Friday, September 4, 2015


On February 19, 1519, the Spanish explorer Hernan Cortes set sail for Mexico with an entourage of 11 ships, 13 horses, 110 sailors, and 553 soldiers. The indigenous population upon his arrival was approximately five million. From a purely mathematical standpoint, the odds were stacked against him by a ratio of 7,541 to 1. Two previous expeditions had failed to even establish a settlement in the New World, yet Cortes conquered much of the South American continent.

What Cortes is reported to have done after landing is an epic tale of mythic proportions. He issued an order that turned the mission into an all-or-nothing proposition: "Burn the ships!" As his crew watched their fleet of ships burn and sink, they came to terms with the fact that retreat was not an option. And if you can compartmentalize the moral conundrum of colonization, there is a lesson to be learned. Nine times out of ten, failure is resorting to Plan B when Plan A gets too risky, too costly, too difficult. That's why most people are living their Plan B. They didn't burn the ships. Plan A people don't have a Plan B. It's Plan A or bust. They would rather crash and burn going after their God-ordained dreams than succeed at something else.

There are moments in life when we need to burn the ships to our past. We do so by making a defining decision that will eliminate the possibility of sailing back to the old world we left behind. You burn the ships name "Past Failure" and "Past Success." You burn the ship named "Bad Habit." You burn the ship named "Regret." You burn the ship named "Guilt." You burn the ship named "My Old Way of Life."

-- Mark Batterson in All In


Thursday, September 3, 2015


"For since, in the wisdom of God, the world through wisdom did not know God, it pleased God through the foolishness of the message preached to save those who believe. "  (I Corinthians 1:21)

There is a great difference between understanding something about someone and truly knowing that person. Understanding comes through gathering information about the individual. Knowing comes from developing a relationship with the person. Through Jesus Christ we can do more than understand some things about God, we can know God through an ongoing, personal relationship with Him.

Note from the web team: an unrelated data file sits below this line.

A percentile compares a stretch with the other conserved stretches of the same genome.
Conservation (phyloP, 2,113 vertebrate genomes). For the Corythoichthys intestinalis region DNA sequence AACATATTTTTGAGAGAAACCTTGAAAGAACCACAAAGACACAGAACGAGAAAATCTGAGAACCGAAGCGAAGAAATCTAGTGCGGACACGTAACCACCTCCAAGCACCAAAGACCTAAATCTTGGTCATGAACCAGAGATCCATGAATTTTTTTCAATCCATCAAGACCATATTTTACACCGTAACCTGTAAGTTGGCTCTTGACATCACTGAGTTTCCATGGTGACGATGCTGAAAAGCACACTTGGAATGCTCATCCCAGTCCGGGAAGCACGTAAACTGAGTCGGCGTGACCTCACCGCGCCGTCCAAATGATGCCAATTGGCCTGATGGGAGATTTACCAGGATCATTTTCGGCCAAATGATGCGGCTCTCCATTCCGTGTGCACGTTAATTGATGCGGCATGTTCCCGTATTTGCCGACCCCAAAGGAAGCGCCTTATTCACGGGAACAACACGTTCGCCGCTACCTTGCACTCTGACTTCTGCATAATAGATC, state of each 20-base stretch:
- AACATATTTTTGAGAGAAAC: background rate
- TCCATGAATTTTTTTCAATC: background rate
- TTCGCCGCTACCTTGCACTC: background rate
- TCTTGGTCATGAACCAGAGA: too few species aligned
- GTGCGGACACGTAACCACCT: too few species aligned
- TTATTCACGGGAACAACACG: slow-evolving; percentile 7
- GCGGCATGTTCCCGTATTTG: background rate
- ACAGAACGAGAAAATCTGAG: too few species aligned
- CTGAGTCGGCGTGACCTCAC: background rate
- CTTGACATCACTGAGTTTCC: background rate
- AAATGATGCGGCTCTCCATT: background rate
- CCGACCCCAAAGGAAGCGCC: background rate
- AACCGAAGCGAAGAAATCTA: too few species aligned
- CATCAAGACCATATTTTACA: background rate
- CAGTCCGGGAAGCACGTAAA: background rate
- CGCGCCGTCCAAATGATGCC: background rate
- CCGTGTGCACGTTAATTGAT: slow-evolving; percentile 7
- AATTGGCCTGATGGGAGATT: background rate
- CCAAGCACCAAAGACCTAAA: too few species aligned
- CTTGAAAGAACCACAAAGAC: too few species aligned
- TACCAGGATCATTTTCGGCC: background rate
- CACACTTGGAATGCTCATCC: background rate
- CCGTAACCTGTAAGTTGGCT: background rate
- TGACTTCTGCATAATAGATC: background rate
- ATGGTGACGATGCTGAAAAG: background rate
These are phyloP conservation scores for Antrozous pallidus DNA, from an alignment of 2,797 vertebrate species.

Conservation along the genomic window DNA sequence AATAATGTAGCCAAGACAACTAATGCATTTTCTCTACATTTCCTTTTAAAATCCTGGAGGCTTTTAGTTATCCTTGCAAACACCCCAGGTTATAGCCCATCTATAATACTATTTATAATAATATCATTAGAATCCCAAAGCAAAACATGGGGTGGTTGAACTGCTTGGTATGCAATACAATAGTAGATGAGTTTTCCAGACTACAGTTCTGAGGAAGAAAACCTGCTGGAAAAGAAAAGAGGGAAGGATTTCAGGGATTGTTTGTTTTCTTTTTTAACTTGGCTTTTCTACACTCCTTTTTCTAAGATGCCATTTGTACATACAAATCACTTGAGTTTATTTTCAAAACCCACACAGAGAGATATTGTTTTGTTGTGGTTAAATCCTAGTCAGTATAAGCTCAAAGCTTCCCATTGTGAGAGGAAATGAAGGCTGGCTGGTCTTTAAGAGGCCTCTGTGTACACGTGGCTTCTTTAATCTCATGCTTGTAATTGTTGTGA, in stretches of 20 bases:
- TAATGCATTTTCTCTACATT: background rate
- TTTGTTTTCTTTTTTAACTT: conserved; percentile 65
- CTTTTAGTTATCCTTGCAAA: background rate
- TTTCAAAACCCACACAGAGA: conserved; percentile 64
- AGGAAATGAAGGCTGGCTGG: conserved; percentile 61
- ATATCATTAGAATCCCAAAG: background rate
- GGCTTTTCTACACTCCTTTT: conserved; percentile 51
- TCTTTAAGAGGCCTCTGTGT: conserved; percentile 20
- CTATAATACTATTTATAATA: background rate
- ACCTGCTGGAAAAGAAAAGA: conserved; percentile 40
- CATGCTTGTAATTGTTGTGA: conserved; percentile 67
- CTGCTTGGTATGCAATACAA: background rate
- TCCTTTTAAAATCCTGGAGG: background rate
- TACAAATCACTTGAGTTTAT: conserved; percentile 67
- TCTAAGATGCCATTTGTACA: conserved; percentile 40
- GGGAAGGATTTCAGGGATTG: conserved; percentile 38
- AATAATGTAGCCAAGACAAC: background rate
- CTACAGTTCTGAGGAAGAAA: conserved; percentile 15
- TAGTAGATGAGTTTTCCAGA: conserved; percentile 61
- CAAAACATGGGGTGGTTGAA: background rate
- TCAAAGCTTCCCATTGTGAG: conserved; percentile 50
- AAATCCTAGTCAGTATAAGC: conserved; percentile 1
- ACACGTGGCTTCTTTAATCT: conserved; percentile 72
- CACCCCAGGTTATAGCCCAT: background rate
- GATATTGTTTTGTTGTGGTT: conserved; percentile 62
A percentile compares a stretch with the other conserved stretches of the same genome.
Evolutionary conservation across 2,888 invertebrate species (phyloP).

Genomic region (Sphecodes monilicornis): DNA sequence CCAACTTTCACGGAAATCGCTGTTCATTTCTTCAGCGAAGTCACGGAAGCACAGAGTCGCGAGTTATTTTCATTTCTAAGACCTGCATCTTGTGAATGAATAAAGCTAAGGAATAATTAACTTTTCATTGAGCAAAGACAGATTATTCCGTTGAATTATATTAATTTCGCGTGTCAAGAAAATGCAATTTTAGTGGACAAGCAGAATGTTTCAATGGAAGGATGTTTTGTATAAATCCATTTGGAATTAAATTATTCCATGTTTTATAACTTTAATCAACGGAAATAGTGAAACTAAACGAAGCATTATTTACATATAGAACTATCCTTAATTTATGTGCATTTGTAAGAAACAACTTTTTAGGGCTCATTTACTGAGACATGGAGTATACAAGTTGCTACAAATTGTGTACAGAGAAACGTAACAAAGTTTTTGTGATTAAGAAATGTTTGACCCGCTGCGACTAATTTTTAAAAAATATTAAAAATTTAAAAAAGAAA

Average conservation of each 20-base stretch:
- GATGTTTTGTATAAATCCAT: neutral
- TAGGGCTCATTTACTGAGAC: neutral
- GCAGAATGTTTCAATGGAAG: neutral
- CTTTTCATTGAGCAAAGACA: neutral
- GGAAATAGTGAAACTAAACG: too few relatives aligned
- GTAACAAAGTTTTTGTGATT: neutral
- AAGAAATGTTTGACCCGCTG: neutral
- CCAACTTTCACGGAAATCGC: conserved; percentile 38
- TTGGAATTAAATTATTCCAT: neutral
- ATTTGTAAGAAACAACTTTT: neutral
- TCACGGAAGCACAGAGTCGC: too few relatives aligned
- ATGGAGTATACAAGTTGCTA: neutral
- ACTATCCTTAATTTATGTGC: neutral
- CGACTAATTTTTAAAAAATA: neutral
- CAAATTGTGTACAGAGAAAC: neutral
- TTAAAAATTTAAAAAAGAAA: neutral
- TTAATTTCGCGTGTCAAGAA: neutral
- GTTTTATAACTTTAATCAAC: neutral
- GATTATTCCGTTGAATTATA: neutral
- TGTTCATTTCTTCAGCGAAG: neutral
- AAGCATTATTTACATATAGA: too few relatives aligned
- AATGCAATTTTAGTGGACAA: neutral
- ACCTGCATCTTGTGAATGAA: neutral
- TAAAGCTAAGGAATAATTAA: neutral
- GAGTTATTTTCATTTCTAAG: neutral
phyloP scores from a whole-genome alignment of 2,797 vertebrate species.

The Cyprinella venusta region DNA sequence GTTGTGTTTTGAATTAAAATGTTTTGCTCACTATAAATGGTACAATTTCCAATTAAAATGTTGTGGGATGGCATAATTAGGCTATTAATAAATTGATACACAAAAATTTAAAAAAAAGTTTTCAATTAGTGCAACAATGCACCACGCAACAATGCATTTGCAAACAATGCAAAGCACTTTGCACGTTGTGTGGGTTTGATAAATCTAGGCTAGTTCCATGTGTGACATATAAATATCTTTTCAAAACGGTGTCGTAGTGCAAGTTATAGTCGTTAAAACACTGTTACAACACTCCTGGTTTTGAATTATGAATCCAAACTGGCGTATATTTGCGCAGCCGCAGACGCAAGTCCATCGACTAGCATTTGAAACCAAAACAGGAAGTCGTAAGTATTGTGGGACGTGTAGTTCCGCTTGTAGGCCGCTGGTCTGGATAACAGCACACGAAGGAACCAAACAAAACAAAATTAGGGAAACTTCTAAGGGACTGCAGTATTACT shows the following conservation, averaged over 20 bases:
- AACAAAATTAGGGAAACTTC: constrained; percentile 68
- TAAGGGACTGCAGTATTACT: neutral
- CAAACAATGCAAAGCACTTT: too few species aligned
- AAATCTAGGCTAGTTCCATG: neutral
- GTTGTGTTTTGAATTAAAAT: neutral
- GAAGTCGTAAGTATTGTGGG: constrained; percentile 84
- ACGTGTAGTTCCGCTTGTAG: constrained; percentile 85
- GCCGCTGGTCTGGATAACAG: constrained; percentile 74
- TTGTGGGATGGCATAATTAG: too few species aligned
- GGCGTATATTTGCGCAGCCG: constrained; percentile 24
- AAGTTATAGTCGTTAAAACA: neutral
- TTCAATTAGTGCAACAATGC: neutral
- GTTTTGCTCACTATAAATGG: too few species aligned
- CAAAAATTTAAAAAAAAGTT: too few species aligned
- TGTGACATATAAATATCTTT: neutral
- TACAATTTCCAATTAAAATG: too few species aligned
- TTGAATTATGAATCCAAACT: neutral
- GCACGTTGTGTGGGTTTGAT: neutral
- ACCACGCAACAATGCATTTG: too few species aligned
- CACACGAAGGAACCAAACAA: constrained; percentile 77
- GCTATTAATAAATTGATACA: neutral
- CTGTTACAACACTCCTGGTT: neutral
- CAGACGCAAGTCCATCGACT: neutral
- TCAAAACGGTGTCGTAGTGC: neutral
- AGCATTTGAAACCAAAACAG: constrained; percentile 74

Jesus lifted up His eyes to heaven, and said,… "This is eternal life, that they may know You, the only true God, and Jesus Christ whom You have sent." (John 17:1a,3)

-- Rev. David T. Wilkinson


Wednesday, September 2, 2015


"All shall be well and all shall be well and all manner of thing shall be well." (Julian of Norwich)

At a time when I thought my world had all but ended, when the realization was hammering at my heart that my daughter's death was not some nightmare from which I would recover but was for all time, a friend came into the room, put her arms around my neck, and said, "Everything's going to be all right."

I thought she was crazy.  And yet.... and yet.... was it possible that she was right?

I had occasion, some years later, to be the consoler of a young woman whose son had lapsed into a coma from which he would not recover, and my words to her were the same.  "Everything's going to be all right." And I felt my friend from that earlier time standing beside me, nodding - See, that's what I told you.

Improbably though it seems when grief first assaults us, we do come to learn, though the surface of our life will often be in turmoil, that on a deep and unshakable level there is indeed a confidence that all is well.

Until that happens, we cling to the testimony of others and take hope:  if for them, why not for us, too?

-- Martha Whitmore Hickman in Healing After Loss


Tuesday, September 1, 2015


"So if anyone is in Christ, there is a new creation: everything old has passed away; see, everything has become new!"  (2 Corinthians 5:17 NRSV)

The moment we make up our minds that we are going on with this determination to exalt God overall, we step out of the world's parade...  We acquire a new viewpoint; a new and different psychology will be formed within us; a new power will begin to surprise us by its upsurgings and its outgoings.

-- A. W. Tozer (1897-1963) in The Pursuit of God


Monday, August 31, 2015


"Don't let the world around you squeeze you into its own mold, but let God re-mold your minds from within, so that you may prove in practice that the plan of God for you is good, meets all His demands and moves towards the goal of true maturity." (Romans 12:2 Phillips)

Jesus told us to live IN the world but not to be OF the world (see John 17:13-18). To be "in" the world means living in today's culture -- we all live in a culture -- and to be physically present to and with others. To be "of" the world means to buy into the values, morals and ethics of culture. Clearly, much of our culture is good; but also, just as clearly, some is not. We need to be alert to ways that the world tries to squeeze us into its mold -- to have us conform to its values. Having a biblical worldview will help us resist the temptations and seductions of society and help us to live in God-honoring ways.


-- Martin Marty and David Clark in Between Two Altars video series discussion guide